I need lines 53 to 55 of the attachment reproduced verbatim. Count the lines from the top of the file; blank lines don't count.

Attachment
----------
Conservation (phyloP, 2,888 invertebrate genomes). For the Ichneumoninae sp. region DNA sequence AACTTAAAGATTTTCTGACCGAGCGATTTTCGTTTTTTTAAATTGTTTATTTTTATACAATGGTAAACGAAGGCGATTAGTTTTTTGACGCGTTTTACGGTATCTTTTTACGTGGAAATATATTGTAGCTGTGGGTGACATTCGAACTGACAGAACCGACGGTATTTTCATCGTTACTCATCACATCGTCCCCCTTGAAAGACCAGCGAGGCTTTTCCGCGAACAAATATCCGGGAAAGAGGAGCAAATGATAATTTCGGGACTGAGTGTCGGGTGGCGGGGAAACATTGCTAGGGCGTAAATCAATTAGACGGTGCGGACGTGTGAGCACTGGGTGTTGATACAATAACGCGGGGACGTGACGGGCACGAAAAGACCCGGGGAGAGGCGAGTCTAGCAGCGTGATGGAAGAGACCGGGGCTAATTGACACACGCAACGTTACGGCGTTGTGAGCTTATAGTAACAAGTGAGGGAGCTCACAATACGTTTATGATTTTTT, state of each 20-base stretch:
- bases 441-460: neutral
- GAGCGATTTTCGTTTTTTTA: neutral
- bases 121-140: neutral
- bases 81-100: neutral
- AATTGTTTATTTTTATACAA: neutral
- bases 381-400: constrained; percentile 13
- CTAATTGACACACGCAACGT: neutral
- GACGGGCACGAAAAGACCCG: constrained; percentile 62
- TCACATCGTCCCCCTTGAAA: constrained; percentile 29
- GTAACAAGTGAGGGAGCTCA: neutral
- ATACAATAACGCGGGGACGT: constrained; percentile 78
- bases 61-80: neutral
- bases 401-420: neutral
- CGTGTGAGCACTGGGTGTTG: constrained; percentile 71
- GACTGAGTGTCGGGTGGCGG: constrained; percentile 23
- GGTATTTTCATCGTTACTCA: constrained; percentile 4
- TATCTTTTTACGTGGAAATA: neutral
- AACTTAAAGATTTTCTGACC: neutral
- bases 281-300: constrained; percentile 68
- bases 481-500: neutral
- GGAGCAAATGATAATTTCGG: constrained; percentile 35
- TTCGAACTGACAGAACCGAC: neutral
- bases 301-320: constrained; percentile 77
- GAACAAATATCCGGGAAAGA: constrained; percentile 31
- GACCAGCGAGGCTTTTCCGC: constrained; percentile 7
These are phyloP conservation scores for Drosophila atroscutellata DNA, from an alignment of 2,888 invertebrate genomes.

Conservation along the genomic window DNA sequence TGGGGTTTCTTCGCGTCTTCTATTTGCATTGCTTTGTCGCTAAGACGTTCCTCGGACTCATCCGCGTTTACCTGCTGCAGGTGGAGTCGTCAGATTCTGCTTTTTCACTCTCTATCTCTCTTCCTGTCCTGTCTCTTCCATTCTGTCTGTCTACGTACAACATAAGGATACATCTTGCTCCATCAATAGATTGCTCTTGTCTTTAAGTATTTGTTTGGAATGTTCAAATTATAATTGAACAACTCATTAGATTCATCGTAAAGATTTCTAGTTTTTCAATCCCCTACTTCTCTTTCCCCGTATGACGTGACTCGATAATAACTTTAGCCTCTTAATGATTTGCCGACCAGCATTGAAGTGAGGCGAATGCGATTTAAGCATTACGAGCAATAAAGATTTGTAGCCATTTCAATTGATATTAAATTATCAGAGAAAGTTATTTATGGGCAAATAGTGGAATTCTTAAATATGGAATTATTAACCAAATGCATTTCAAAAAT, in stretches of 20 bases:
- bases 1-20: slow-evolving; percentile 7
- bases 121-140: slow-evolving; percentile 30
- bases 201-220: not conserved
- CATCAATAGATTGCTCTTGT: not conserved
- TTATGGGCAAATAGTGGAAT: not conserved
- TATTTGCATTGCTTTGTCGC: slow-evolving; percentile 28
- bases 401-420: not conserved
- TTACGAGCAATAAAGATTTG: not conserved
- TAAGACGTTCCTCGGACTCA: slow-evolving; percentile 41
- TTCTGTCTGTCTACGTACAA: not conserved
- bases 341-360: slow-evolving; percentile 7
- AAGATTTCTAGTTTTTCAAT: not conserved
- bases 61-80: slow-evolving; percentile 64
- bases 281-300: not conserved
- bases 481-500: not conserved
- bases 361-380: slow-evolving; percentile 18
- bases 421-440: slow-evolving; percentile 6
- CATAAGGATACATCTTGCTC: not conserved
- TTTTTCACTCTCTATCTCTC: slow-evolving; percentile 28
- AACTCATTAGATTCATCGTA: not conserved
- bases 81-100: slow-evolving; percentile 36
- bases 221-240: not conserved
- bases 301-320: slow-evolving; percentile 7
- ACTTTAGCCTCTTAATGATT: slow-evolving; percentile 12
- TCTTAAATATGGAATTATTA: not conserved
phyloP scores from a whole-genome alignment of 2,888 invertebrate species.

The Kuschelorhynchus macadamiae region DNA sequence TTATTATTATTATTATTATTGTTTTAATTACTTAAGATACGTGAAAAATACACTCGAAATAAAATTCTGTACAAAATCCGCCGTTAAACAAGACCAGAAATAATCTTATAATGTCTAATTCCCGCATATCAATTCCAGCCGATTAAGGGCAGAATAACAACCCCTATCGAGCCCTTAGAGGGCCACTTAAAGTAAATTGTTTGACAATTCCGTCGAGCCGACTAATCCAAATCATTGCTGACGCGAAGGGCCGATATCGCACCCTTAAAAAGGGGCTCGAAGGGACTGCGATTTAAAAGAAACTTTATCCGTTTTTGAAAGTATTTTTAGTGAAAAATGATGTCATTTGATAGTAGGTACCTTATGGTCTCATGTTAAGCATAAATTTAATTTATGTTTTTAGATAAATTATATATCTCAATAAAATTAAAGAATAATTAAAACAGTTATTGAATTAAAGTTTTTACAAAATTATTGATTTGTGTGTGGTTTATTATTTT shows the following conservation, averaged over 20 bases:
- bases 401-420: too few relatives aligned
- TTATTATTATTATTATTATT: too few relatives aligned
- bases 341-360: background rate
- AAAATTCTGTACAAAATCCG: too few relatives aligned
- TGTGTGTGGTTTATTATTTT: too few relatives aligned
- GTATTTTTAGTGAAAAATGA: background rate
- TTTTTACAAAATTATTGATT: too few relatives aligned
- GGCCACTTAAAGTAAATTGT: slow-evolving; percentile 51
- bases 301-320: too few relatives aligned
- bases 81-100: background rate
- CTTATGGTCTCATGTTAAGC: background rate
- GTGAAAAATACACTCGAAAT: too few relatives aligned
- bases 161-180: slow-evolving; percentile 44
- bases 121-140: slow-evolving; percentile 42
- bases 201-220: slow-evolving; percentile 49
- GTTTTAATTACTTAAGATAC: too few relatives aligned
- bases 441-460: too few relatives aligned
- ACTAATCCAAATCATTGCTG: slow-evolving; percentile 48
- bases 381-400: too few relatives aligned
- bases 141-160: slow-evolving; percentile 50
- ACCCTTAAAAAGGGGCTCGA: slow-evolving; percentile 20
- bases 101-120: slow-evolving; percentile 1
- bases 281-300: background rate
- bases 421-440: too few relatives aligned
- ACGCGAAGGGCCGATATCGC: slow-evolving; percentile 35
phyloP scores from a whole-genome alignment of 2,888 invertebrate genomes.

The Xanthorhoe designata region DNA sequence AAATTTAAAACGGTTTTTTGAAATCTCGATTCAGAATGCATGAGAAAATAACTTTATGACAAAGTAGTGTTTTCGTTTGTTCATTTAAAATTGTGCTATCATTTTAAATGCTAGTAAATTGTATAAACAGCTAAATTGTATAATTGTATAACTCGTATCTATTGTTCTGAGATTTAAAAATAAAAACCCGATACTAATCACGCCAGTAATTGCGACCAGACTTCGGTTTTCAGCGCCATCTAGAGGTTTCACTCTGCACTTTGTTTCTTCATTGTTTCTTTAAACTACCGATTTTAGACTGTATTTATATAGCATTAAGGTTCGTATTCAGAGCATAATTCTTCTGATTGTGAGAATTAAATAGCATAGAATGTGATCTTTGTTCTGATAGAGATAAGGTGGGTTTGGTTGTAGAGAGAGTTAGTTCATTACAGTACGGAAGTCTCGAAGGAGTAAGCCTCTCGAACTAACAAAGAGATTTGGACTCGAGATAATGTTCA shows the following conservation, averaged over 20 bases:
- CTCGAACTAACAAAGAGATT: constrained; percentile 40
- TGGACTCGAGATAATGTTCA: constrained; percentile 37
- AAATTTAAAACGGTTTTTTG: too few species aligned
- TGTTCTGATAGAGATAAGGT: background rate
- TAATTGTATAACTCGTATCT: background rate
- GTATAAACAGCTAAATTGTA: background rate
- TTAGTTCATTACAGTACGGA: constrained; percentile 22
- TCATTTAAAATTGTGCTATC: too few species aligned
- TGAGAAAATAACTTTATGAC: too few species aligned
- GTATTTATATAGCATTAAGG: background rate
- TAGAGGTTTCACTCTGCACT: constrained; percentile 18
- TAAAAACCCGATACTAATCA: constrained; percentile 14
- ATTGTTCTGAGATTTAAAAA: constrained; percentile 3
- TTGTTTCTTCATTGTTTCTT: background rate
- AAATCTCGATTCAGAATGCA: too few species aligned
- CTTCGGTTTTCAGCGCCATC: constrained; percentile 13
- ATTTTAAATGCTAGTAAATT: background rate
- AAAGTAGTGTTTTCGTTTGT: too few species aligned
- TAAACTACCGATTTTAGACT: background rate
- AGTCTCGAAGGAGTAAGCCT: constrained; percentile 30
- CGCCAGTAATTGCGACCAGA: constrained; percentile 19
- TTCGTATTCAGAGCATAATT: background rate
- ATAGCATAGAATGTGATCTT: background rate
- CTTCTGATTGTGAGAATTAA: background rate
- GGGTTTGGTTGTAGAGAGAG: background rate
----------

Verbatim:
- TCTTAAATATGGAATTATTA: not conserved
phyloP scores from a whole-genome alignment of 2,888 invertebrate species.

The Kuschelorhynchus macadamiae region DNA sequence TTATTATTATTATTATTATTGTTTTAATTACTTAAGATACGTGAAAAATACACTCGAAATAAAATTCTGTACAAAATCCGCCGTTAAACAAGACCAGAAATAATCTTATAATGTCTAATTCCCGCATATCAATTCCAGCCGATTAAGGGCAGAATAACAACCCCTATCGAGCCCTTAGAGGGCCACTTAAAGTAAATTGTTTGACAATTCCGTCGAGCCGACTAATCCAAATCATTGCTGACGCGAAGGGCCGATATCGCACCCTTAAAAAGGGGCTCGAAGGGACTGCGATTTAAAAGAAACTTTATCCGTTTTTGAAAGTATTTTTAGTGAAAAATGATGTCATTTGATAGTAGGTACCTTATGGTCTCATGTTAAGCATAAATTTAATTTATGTTTTTAGATAAATTATATATCTCAATAAAATTAAAGAATAATTAAAACAGTTATTGAATTAAAGTTTTTACAAAATTATTGATTTGTGTGTGGTTTATTATTTT shows the following conservation, averaged over 20 bases: